Tuesday, May 9, 2006

Condemning Without Loving?

Memphis Declaration

We publicly repent of having condemned those without Christ before we have loved them, and that we have acted as judge of those for whom Christ died by failing to live with a redemptive spirit toward them.

The Memphis Declaraion alleges that we have condemned sinners without loving them. Point well taken. We need to do better. So does everyone else. This is no worse a sin than abandoning biblical morality to "love" sinners without warning them that they are sinners and must repent or spend eternity in Hell. But, one point doesn't negate the other. By the way, did somebody in the SBC disagree with this, and I missed it? I mean, we all fall short, but do these thirty people think they are taking some kind of a bold stand against some sinister, unknown cabal of people who are secretly pursuing some sort of a deliberate agenda to refuse to love people?

Arrogance Hindering the SBC in the Spread of the Gospel?

Memphis Declaration

We publicly repent of an arrogant spirit that has infected our partnership with fellow Christians in the advance of the gospel of Jesus Christ, without the hearing of which men are incapable of conversion.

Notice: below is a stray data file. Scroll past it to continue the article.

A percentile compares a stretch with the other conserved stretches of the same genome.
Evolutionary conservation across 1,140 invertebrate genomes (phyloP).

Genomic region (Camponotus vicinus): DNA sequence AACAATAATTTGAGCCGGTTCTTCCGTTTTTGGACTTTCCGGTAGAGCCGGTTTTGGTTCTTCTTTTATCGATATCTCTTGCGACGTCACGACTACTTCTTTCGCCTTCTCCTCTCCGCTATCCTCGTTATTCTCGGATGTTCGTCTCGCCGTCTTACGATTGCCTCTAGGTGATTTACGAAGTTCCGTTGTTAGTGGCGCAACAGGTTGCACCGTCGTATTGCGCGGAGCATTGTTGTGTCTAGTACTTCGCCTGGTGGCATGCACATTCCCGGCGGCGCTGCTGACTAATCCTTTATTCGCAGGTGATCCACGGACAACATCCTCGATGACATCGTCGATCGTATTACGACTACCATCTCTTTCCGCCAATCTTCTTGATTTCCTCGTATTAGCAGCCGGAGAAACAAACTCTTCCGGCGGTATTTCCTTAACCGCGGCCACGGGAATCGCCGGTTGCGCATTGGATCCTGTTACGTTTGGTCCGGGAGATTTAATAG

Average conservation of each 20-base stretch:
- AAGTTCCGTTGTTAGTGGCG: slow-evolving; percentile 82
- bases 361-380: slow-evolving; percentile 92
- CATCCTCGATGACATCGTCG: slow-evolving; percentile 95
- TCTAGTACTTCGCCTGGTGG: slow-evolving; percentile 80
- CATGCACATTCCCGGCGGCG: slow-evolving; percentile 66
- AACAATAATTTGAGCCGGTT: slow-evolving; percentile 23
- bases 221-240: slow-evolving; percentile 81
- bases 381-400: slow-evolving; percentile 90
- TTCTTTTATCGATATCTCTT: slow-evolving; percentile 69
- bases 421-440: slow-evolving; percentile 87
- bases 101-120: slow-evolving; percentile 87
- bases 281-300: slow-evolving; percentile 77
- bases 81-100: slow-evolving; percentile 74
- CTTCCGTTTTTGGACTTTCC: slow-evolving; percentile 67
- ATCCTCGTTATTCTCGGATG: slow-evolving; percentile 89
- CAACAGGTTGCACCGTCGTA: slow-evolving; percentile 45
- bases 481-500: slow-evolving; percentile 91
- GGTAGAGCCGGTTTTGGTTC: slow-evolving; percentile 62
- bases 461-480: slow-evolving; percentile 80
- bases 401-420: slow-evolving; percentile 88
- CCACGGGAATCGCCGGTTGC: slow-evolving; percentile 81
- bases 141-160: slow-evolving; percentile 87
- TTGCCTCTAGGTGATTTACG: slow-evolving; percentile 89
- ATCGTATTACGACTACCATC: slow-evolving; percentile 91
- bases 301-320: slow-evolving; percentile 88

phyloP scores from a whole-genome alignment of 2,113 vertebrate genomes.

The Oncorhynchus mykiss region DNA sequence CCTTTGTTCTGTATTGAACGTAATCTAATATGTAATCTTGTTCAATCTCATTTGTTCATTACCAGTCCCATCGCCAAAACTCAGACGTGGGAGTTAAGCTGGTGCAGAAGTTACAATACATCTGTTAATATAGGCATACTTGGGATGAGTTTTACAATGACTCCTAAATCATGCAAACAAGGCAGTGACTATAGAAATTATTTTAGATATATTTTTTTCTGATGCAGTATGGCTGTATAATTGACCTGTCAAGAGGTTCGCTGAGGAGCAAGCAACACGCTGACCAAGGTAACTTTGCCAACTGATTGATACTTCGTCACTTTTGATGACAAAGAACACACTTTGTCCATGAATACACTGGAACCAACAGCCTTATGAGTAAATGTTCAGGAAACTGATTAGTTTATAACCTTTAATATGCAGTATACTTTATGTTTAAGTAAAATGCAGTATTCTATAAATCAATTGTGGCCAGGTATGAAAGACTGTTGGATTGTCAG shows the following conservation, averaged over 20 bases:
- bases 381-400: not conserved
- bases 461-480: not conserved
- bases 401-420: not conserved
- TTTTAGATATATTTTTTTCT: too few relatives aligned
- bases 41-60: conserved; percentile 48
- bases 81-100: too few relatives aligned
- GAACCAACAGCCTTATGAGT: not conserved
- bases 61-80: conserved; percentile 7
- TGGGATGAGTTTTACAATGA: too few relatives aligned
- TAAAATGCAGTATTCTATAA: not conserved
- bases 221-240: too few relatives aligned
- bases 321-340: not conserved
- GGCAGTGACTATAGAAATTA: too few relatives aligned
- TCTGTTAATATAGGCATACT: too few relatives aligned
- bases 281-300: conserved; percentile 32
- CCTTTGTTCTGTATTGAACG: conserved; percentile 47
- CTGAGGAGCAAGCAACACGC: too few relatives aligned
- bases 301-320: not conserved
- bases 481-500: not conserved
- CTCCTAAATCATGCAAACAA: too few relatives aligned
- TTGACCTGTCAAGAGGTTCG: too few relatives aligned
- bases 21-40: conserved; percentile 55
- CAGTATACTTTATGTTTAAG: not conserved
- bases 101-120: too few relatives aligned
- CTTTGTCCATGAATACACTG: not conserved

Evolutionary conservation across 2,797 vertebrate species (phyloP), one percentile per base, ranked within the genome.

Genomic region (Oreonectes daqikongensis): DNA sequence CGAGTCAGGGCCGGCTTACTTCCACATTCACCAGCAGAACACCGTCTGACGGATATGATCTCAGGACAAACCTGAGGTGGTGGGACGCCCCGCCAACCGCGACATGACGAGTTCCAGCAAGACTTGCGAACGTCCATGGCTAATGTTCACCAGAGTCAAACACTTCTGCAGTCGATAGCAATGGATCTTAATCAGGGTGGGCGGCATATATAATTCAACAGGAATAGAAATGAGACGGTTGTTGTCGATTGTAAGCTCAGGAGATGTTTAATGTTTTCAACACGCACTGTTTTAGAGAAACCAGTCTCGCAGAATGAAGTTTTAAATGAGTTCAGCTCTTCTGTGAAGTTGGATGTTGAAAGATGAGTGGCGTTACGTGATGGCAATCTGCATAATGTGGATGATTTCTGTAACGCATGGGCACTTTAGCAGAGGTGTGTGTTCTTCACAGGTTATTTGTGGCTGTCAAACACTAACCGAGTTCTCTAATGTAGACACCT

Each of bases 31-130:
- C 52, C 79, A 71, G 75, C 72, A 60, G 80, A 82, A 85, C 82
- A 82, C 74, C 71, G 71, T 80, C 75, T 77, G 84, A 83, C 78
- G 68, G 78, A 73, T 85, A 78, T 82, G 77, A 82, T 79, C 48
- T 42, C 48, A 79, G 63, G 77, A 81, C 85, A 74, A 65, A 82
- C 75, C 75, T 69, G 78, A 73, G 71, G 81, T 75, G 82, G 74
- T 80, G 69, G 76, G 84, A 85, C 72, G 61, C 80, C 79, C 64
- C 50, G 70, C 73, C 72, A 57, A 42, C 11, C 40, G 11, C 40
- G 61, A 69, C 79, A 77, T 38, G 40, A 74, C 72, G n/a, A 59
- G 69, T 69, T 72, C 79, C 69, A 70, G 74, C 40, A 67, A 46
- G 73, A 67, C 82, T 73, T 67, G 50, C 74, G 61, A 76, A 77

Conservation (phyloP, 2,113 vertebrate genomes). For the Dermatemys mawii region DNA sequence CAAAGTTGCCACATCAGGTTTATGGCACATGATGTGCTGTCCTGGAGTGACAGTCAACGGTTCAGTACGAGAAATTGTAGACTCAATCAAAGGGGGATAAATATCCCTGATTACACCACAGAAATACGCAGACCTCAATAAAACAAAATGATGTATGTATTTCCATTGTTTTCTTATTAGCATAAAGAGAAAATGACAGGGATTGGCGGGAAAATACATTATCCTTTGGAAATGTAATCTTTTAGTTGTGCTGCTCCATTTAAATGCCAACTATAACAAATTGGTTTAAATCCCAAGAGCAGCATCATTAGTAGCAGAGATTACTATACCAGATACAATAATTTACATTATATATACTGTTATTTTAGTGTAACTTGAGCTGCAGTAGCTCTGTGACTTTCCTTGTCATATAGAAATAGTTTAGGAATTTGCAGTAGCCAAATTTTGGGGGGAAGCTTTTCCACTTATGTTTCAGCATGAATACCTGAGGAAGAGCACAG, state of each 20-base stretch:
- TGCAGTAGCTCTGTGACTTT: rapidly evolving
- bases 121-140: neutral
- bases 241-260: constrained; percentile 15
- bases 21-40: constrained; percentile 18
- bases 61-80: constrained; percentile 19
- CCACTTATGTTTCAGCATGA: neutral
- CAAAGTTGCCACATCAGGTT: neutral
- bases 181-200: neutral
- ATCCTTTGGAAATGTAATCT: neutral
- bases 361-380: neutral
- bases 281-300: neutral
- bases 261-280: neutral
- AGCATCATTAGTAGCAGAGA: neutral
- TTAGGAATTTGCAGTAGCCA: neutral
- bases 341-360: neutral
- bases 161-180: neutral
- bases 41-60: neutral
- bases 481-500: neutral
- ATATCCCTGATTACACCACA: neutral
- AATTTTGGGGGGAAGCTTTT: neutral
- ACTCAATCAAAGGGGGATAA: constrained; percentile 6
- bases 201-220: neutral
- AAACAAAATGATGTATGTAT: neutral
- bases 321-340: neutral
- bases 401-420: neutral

The Memphis Declaration alleges Southern Baptist arrogance. Arrogance is essentially the same attribute as Narcissism, or at least must be so with reference to an institution. Narcissism tends to imply an obsession with one's own appearance, but then, the SBC doesn't really have a physical appearance, does it? The delcaration employs the term metaphorically (or imprecisely, if you prefer), to imply simple arrogance. The apparent difference between the two paragraphs lies in effects, not causes. In the first paragraph, the declaration is alleging that Southern Baptist arrogance renders us incapable of evaluating our ministries. In the second paragraph, the declaration is alleging that Southern Baptist arrogance prevents us from spreading the gospel effectively enough, specifically by alienating us from the partnerships that we supposedly need to pursue more vigorously in order to accomplish this goal. So, what do we make of this allegation? I've got to say, I just don't know. My question is, "What partnerships?" Some folks we don't need to be in partnership with. Some folks, each of our local churches can partner with just fine without dragging the entire convention along with them. Are there partnerships out there that we ought to be pursuing but aren't because of our "arrogance"? Maybe. I don't know who they are, but I didn't write the declaration. With more data, I might be able to come to a conclusion. Burleson's comments offers a little more data—something of a hint as to what the declaration is trying to say. He highlights Wiley Drake's partnership with Pentecostals. So, I guess Burleson is suggesting that Southern Baptists could do a whole lot better spreading the gospel if we cooperated more with Pentecostals (perhaps among others). I disagree. First, Drake's behavior illustrates the flaw to this thinking: Drake is a Southern Baptist, but his affiliation with the SBC has in no way limited his freedom to cooperative with Pentecostals. Burleson is free to partner with Pentecostals or anyone else to any degree that he likes. At the church I pastor, we partner with churches of several denominations in our ministerial alliance. I think a lot of Southern Baptist churches are involved in local ministerial alliances (I am not drawing a conclusion from sound data, nor do I know that anyone has ever comprehensively surveyed this phenomenon). So, where's the problem? Second, and following from the first point, why do I need my missions partnership to enter me into further missions partnerships? I wonder whether Burleson's polity and ecclesiology are clear in his own mind. According to good Baptist ecclesiology, the SBC is only a quasi-denominational entity—it is secondary to the local churches. The convention is our missions partnership (among other things). Do we really need this missionary partnership to enter secondary partnerships, which maybe in turn enter into tertiary partnerships? Is that a sound organizational structure? Why not simply let each local church ally itself as it sees fit? I submit that local churches are already doing so, and the Memphis Declaration simply amounts to dissatisfaction with other local churches that have chosen a different set of partnerships than those chosen by the Memphis 30. Or, perhaps it reflects dissatisfaction for the way that other churches select their partnerships—a conviction that it is evil for churches to be more theological than pragmatic. Third, it is difficult enough to maintain a partnership among ourselves as Southern Baptists. If Burleson is proposing that the Southern Baptist Convention as an entity ought to entangle itself in some sort of official partnership with other denominations, then that has to be the worst idea I've heard in a long time. Different denominations exist because we have serious theological differences with Christians from other denominations. Those differences are going to matter to some people if a formal denominational partnership is in view—some of us aren't so sure that rampant pragmatism is a good foundation for churches. Why sow division in the SBC without any solid ideas about what we would accomplish thereby? Or, Burleson is not suggesting that sort of formal partnership, in which case I really don't know what this point of the Memphis Declaration is trying to accomplish. Perhaps someone will enlighten me.